Some organizations feel they have dealt with this by imposing a limit to the number of servers that can be provisioned at any one time. The thinking is, a limit of, say, 10 servers, is imposed and any larger number has to go through an exception handling process. Which is fine, but the assumption underpinning it is that the number of applications will remain relatively stable — and if the total resources each app can request is limited, total resource demand can be limited, thereby making capacity planning manageable.
However, the assumption that the total number of applications is going to remain stable is tenuous at best. With lower costs, no need of application-level capital funding, and lower friction in obtaining resources, the total number of applications is undoubtedly going to skyrocket. So even if each application can only request a limited number of resources, if the number of applications grows dramatically, capacity planning becomes problematic.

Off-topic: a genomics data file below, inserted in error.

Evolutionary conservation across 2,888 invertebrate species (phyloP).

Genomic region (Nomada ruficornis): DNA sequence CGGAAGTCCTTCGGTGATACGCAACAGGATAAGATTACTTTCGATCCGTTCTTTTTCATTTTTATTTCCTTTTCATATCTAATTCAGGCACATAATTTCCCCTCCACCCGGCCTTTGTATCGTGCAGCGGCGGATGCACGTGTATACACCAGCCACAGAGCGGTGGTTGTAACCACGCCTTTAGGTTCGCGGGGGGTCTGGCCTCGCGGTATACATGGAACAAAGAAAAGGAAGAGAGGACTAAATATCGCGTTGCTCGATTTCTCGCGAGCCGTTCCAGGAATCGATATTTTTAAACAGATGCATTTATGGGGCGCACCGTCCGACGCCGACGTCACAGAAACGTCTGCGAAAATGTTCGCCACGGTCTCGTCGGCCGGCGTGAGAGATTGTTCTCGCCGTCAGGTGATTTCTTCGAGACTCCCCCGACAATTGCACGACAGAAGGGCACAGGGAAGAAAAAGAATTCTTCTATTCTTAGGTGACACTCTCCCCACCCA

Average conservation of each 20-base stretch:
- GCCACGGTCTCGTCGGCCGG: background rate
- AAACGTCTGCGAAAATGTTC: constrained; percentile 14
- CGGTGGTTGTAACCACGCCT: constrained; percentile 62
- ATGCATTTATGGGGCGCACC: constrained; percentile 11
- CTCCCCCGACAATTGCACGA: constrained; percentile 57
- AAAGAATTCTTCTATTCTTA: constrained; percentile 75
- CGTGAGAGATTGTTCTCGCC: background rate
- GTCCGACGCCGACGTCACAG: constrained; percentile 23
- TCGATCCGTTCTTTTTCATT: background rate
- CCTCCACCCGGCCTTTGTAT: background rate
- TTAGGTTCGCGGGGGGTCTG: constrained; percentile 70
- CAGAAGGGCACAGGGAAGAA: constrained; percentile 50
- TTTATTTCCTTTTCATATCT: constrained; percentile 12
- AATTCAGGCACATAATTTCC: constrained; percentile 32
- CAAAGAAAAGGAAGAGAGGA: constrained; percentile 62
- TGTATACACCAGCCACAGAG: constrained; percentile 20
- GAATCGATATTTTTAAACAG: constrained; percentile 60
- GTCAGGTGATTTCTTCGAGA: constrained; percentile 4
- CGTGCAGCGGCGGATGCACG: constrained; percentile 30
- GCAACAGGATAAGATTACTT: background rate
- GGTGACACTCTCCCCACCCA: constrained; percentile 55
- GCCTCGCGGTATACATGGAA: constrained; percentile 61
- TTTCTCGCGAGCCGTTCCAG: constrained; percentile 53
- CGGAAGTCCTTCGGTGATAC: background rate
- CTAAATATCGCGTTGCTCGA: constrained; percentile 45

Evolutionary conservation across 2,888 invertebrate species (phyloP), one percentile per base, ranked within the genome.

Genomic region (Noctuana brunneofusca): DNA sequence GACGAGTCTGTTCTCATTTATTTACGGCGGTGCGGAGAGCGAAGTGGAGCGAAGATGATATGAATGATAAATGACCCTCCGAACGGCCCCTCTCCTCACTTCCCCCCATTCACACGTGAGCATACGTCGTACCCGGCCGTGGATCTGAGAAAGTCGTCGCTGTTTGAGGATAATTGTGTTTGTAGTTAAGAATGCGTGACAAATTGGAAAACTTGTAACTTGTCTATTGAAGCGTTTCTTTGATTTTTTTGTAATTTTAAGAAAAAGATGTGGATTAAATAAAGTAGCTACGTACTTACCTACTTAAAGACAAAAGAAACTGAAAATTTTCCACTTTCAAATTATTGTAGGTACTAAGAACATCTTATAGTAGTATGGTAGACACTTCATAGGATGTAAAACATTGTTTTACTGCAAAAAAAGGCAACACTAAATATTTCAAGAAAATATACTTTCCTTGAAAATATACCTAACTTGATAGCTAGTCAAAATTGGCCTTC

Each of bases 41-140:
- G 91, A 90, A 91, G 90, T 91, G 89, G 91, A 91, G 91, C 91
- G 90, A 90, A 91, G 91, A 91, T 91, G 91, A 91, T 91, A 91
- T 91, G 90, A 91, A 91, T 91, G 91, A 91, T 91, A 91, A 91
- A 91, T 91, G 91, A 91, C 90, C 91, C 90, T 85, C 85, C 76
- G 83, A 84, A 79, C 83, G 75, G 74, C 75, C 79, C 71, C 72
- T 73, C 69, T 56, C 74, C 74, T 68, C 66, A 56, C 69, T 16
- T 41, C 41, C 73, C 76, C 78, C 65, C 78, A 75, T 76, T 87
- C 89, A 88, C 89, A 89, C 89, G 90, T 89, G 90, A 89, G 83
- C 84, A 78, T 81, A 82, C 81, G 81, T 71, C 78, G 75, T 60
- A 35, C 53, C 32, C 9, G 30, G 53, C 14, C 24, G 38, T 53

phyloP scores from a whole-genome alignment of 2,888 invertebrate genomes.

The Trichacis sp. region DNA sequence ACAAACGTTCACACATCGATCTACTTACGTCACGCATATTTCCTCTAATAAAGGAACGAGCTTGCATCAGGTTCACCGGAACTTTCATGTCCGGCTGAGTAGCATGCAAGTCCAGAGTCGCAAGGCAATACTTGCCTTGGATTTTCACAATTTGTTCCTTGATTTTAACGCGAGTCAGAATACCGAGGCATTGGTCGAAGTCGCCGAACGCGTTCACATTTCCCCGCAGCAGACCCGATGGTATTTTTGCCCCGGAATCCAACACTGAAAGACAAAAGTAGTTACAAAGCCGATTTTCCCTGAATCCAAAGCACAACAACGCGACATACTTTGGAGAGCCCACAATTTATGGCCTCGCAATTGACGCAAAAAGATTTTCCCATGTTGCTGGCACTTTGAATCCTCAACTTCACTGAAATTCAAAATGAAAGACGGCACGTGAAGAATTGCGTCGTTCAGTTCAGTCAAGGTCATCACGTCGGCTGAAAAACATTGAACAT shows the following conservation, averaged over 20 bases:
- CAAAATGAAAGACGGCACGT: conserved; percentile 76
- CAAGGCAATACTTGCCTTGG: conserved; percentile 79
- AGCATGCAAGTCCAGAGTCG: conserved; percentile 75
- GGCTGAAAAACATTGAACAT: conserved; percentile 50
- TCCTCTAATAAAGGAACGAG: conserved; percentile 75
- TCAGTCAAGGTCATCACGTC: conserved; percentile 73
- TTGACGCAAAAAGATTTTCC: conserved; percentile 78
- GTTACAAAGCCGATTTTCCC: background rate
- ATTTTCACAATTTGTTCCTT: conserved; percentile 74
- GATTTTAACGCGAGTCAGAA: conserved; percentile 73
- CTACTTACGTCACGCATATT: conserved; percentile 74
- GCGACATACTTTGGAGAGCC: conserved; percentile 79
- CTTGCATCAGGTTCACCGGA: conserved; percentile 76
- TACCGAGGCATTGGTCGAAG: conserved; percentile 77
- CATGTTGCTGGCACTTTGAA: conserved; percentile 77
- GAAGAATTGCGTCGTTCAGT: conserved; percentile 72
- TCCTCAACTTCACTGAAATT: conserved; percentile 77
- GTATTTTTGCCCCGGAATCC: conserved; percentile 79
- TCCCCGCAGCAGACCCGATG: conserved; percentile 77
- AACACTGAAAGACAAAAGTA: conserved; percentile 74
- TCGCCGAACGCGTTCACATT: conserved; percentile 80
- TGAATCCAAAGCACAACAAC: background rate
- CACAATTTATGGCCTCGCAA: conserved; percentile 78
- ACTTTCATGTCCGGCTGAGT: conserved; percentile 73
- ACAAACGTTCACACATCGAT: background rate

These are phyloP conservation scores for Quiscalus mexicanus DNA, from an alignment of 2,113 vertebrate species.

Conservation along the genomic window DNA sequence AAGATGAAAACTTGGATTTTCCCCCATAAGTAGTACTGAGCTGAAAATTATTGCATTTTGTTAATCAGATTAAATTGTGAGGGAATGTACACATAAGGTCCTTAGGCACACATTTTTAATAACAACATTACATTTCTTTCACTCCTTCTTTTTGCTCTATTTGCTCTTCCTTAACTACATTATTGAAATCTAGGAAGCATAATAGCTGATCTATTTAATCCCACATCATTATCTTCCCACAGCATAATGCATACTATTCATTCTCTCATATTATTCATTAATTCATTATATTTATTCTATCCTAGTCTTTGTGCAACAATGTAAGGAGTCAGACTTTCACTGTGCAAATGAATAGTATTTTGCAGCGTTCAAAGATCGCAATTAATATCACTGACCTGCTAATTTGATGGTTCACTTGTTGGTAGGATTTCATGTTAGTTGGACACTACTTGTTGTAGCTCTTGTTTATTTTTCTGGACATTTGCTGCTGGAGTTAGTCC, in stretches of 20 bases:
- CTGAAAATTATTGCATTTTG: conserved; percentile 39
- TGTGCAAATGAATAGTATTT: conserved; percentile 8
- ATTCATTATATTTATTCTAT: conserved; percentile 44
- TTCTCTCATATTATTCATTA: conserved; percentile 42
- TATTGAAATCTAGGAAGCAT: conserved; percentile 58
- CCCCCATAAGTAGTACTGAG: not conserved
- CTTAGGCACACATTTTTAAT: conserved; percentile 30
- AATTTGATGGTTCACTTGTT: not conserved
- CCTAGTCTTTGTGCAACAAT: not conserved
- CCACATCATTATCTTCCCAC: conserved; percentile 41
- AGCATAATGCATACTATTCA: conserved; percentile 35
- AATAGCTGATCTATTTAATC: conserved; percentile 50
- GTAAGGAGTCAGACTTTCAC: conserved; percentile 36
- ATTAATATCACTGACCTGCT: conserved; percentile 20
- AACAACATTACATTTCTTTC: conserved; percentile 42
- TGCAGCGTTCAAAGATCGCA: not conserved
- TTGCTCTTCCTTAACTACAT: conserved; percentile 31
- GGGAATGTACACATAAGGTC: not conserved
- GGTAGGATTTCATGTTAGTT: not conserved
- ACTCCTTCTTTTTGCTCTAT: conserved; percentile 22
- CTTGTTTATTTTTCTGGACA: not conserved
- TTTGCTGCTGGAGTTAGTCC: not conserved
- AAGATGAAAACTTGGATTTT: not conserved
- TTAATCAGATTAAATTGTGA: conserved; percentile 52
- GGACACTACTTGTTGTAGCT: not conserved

Simply put, forecasting total demand and planning for sufficient capacity to meet it is going to become much more difficult. And make no mistake about it, when this cloud demands gets going, and apps groups begin to assume that resources will be available immediately whenever theyre requested, total demand is going to explode.
One key point in all this is to recognize the difference in how the compute resources are funded. In the past, application groups had to obtain the capital needed to fund compute resources to operate the application. This led to the "those are HR's servers, and those are Finance's" type of situation. This new cloud world assumes that a central IT group will fund the resources, and then allow apps groups to use them in a shared fashion, paying only for what they use.